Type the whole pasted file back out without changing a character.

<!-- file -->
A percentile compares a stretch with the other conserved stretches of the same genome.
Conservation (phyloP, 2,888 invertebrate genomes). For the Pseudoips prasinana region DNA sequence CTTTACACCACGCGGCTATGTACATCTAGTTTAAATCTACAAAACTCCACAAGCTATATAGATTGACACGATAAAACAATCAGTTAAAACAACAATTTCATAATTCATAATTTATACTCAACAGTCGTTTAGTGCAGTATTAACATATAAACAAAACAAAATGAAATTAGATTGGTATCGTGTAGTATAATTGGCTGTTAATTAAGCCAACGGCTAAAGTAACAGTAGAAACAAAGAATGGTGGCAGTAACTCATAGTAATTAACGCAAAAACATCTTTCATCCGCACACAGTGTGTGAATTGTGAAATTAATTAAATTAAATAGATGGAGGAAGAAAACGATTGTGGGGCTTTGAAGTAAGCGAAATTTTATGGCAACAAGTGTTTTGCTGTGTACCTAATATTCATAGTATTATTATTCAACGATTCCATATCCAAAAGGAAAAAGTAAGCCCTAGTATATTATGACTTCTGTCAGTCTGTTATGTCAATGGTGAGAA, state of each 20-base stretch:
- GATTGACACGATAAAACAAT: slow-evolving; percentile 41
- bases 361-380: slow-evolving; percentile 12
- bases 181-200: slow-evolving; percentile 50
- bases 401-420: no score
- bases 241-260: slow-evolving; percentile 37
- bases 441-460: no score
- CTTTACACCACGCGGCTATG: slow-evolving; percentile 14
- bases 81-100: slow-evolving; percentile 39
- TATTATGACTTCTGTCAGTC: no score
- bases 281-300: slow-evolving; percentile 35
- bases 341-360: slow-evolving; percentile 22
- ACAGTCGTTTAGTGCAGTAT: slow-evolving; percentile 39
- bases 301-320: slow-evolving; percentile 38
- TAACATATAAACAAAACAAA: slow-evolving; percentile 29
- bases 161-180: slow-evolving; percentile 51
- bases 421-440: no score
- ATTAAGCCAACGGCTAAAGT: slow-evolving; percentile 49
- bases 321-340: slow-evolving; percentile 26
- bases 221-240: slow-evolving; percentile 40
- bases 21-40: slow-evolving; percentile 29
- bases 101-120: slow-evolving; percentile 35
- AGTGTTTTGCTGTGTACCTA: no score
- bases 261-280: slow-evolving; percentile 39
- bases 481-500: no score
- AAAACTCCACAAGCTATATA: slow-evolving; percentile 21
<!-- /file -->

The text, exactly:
A percentile compares a stretch with the other conserved stretches of the same genome.
Conservation (phyloP, 2,888 invertebrate genomes). For the Pseudoips prasinana region DNA sequence CTTTACACCACGCGGCTATGTACATCTAGTTTAAATCTACAAAACTCCACAAGCTATATAGATTGACACGATAAAACAATCAGTTAAAACAACAATTTCATAATTCATAATTTATACTCAACAGTCGTTTAGTGCAGTATTAACATATAAACAAAACAAAATGAAATTAGATTGGTATCGTGTAGTATAATTGGCTGTTAATTAAGCCAACGGCTAAAGTAACAGTAGAAACAAAGAATGGTGGCAGTAACTCATAGTAATTAACGCAAAAACATCTTTCATCCGCACACAGTGTGTGAATTGTGAAATTAATTAAATTAAATAGATGGAGGAAGAAAACGATTGTGGGGCTTTGAAGTAAGCGAAATTTTATGGCAACAAGTGTTTTGCTGTGTACCTAATATTCATAGTATTATTATTCAACGATTCCATATCCAAAAGGAAAAAGTAAGCCCTAGTATATTATGACTTCTGTCAGTCTGTTATGTCAATGGTGAGAA, state of each 20-base stretch:
- GATTGACACGATAAAACAAT: slow-evolving; percentile 41
- bases 361-380: slow-evolving; percentile 12
- bases 181-200: slow-evolving; percentile 50
- bases 401-420: no score
- bases 241-260: slow-evolving; percentile 37
- bases 441-460: no score
- CTTTACACCACGCGGCTATG: slow-evolving; percentile 14
- bases 81-100: slow-evolving; percentile 39
- TATTATGACTTCTGTCAGTC: no score
- bases 281-300: slow-evolving; percentile 35
- bases 341-360: slow-evolving; percentile 22
- ACAGTCGTTTAGTGCAGTAT: slow-evolving; percentile 39
- bases 301-320: slow-evolving; percentile 38
- TAACATATAAACAAAACAAA: slow-evolving; percentile 29
- bases 161-180: slow-evolving; percentile 51
- bases 421-440: no score
- ATTAAGCCAACGGCTAAAGT: slow-evolving; percentile 49
- bases 321-340: slow-evolving; percentile 26
- bases 221-240: slow-evolving; percentile 40
- bases 21-40: slow-evolving; percentile 29
- bases 101-120: slow-evolving; percentile 35
- AGTGTTTTGCTGTGTACCTA: no score
- bases 261-280: slow-evolving; percentile 39
- bases 481-500: no score
- AAAACTCCACAAGCTATATA: slow-evolving; percentile 21